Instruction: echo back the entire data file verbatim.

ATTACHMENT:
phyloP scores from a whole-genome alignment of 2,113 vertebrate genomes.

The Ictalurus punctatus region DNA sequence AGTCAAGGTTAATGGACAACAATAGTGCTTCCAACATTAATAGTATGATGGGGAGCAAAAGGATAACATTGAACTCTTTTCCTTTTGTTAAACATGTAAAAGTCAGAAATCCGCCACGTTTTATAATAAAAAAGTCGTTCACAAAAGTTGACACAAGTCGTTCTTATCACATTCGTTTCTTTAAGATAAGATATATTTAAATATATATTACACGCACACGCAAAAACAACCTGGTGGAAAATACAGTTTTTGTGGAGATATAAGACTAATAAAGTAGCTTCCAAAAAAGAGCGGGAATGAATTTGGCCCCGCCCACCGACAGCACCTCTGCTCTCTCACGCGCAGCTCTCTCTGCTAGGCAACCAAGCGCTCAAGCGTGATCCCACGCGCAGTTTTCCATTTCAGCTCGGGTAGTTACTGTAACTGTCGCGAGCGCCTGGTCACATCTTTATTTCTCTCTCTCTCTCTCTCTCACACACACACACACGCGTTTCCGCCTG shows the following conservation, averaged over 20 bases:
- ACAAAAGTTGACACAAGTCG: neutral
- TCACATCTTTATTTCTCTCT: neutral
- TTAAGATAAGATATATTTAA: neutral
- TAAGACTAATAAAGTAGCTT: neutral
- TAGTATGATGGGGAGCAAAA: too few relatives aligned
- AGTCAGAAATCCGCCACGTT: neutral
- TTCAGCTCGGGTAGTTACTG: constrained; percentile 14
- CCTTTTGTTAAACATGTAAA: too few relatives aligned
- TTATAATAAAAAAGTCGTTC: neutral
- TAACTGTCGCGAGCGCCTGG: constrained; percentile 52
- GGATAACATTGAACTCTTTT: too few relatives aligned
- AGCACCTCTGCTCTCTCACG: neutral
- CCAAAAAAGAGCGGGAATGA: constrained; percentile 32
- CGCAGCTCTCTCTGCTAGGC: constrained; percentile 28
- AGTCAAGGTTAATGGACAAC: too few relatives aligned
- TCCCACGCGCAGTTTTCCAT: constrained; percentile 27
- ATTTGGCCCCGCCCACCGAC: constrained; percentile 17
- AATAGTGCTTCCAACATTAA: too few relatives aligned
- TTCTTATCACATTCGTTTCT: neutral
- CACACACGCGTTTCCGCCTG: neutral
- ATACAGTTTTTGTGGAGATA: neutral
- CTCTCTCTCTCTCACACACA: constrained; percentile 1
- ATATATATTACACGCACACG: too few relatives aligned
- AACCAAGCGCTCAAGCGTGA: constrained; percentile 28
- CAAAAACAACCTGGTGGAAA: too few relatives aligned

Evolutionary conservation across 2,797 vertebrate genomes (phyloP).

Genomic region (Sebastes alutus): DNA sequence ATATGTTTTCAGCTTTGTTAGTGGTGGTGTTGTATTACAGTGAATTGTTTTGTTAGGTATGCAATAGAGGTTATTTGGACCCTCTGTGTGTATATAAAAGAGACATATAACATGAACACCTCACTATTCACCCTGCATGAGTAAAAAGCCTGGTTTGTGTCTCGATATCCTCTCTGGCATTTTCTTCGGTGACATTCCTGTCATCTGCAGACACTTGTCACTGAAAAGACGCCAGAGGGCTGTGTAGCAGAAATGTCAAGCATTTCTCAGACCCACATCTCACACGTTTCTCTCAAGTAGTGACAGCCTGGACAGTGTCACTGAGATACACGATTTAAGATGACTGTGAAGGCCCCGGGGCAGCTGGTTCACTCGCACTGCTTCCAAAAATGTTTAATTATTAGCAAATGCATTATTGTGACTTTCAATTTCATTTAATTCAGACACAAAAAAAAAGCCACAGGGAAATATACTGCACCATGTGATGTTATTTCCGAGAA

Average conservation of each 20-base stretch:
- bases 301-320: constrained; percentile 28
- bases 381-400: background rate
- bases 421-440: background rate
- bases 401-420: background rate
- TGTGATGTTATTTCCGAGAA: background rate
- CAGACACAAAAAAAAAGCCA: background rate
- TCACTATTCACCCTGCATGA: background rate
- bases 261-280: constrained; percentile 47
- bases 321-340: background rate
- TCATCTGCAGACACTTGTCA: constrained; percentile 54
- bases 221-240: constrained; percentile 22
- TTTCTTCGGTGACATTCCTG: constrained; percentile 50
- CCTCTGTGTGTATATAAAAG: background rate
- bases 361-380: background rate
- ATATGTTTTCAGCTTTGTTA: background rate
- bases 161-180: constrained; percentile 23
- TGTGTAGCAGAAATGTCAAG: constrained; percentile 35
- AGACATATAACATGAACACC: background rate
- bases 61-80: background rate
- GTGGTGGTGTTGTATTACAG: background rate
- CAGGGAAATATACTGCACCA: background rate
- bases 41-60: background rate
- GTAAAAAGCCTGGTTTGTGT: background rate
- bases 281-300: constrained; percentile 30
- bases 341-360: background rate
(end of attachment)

phyloP scores from a whole-genome alignment of 2,113 vertebrate genomes.

The Ictalurus punctatus region DNA sequence AGTCAAGGTTAATGGACAACAATAGTGCTTCCAACATTAATAGTATGATGGGGAGCAAAAGGATAACATTGAACTCTTTTCCTTTTGTTAAACATGTAAAAGTCAGAAATCCGCCACGTTTTATAATAAAAAAGTCGTTCACAAAAGTTGACACAAGTCGTTCTTATCACATTCGTTTCTTTAAGATAAGATATATTTAAATATATATTACACGCACACGCAAAAACAACCTGGTGGAAAATACAGTTTTTGTGGAGATATAAGACTAATAAAGTAGCTTCCAAAAAAGAGCGGGAATGAATTTGGCCCCGCCCACCGACAGCACCTCTGCTCTCTCACGCGCAGCTCTCTCTGCTAGGCAACCAAGCGCTCAAGCGTGATCCCACGCGCAGTTTTCCATTTCAGCTCGGGTAGTTACTGTAACTGTCGCGAGCGCCTGGTCACATCTTTATTTCTCTCTCTCTCTCTCTCTCACACACACACACACGCGTTTCCGCCTG shows the following conservation, averaged over 20 bases:
- ACAAAAGTTGACACAAGTCG: neutral
- TCACATCTTTATTTCTCTCT: neutral
- TTAAGATAAGATATATTTAA: neutral
- TAAGACTAATAAAGTAGCTT: neutral
- TAGTATGATGGGGAGCAAAA: too few relatives aligned
- AGTCAGAAATCCGCCACGTT: neutral
- TTCAGCTCGGGTAGTTACTG: constrained; percentile 14
- CCTTTTGTTAAACATGTAAA: too few relatives aligned
- TTATAATAAAAAAGTCGTTC: neutral
- TAACTGTCGCGAGCGCCTGG: constrained; percentile 52
- GGATAACATTGAACTCTTTT: too few relatives aligned
- AGCACCTCTGCTCTCTCACG: neutral
- CCAAAAAAGAGCGGGAATGA: constrained; percentile 32
- CGCAGCTCTCTCTGCTAGGC: constrained; percentile 28
- AGTCAAGGTTAATGGACAAC: too few relatives aligned
- TCCCACGCGCAGTTTTCCAT: constrained; percentile 27
- ATTTGGCCCCGCCCACCGAC: constrained; percentile 17
- AATAGTGCTTCCAACATTAA: too few relatives aligned
- TTCTTATCACATTCGTTTCT: neutral
- CACACACGCGTTTCCGCCTG: neutral
- ATACAGTTTTTGTGGAGATA: neutral
- CTCTCTCTCTCTCACACACA: constrained; percentile 1
- ATATATATTACACGCACACG: too few relatives aligned
- AACCAAGCGCTCAAGCGTGA: constrained; percentile 28
- CAAAAACAACCTGGTGGAAA: too few relatives aligned

Evolutionary conservation across 2,797 vertebrate genomes (phyloP).

Genomic region (Sebastes alutus): DNA sequence ATATGTTTTCAGCTTTGTTAGTGGTGGTGTTGTATTACAGTGAATTGTTTTGTTAGGTATGCAATAGAGGTTATTTGGACCCTCTGTGTGTATATAAAAGAGACATATAACATGAACACCTCACTATTCACCCTGCATGAGTAAAAAGCCTGGTTTGTGTCTCGATATCCTCTCTGGCATTTTCTTCGGTGACATTCCTGTCATCTGCAGACACTTGTCACTGAAAAGACGCCAGAGGGCTGTGTAGCAGAAATGTCAAGCATTTCTCAGACCCACATCTCACACGTTTCTCTCAAGTAGTGACAGCCTGGACAGTGTCACTGAGATACACGATTTAAGATGACTGTGAAGGCCCCGGGGCAGCTGGTTCACTCGCACTGCTTCCAAAAATGTTTAATTATTAGCAAATGCATTATTGTGACTTTCAATTTCATTTAATTCAGACACAAAAAAAAAGCCACAGGGAAATATACTGCACCATGTGATGTTATTTCCGAGAA

Average conservation of each 20-base stretch:
- bases 301-320: constrained; percentile 28
- bases 381-400: background rate
- bases 421-440: background rate
- bases 401-420: background rate
- TGTGATGTTATTTCCGAGAA: background rate
- CAGACACAAAAAAAAAGCCA: background rate
- TCACTATTCACCCTGCATGA: background rate
- bases 261-280: constrained; percentile 47
- bases 321-340: background rate
- TCATCTGCAGACACTTGTCA: constrained; percentile 54
- bases 221-240: constrained; percentile 22
- TTTCTTCGGTGACATTCCTG: constrained; percentile 50
- CCTCTGTGTGTATATAAAAG: background rate
- bases 361-380: background rate
- ATATGTTTTCAGCTTTGTTA: background rate
- bases 161-180: constrained; percentile 23
- TGTGTAGCAGAAATGTCAAG: constrained; percentile 35
- AGACATATAACATGAACACC: background rate
- bases 61-80: background rate
- GTGGTGGTGTTGTATTACAG: background rate
- CAGGGAAATATACTGCACCA: background rate
- bases 41-60: background rate
- GTAAAAAGCCTGGTTTGTGT: background rate
- bases 281-300: constrained; percentile 30
- bases 341-360: background rate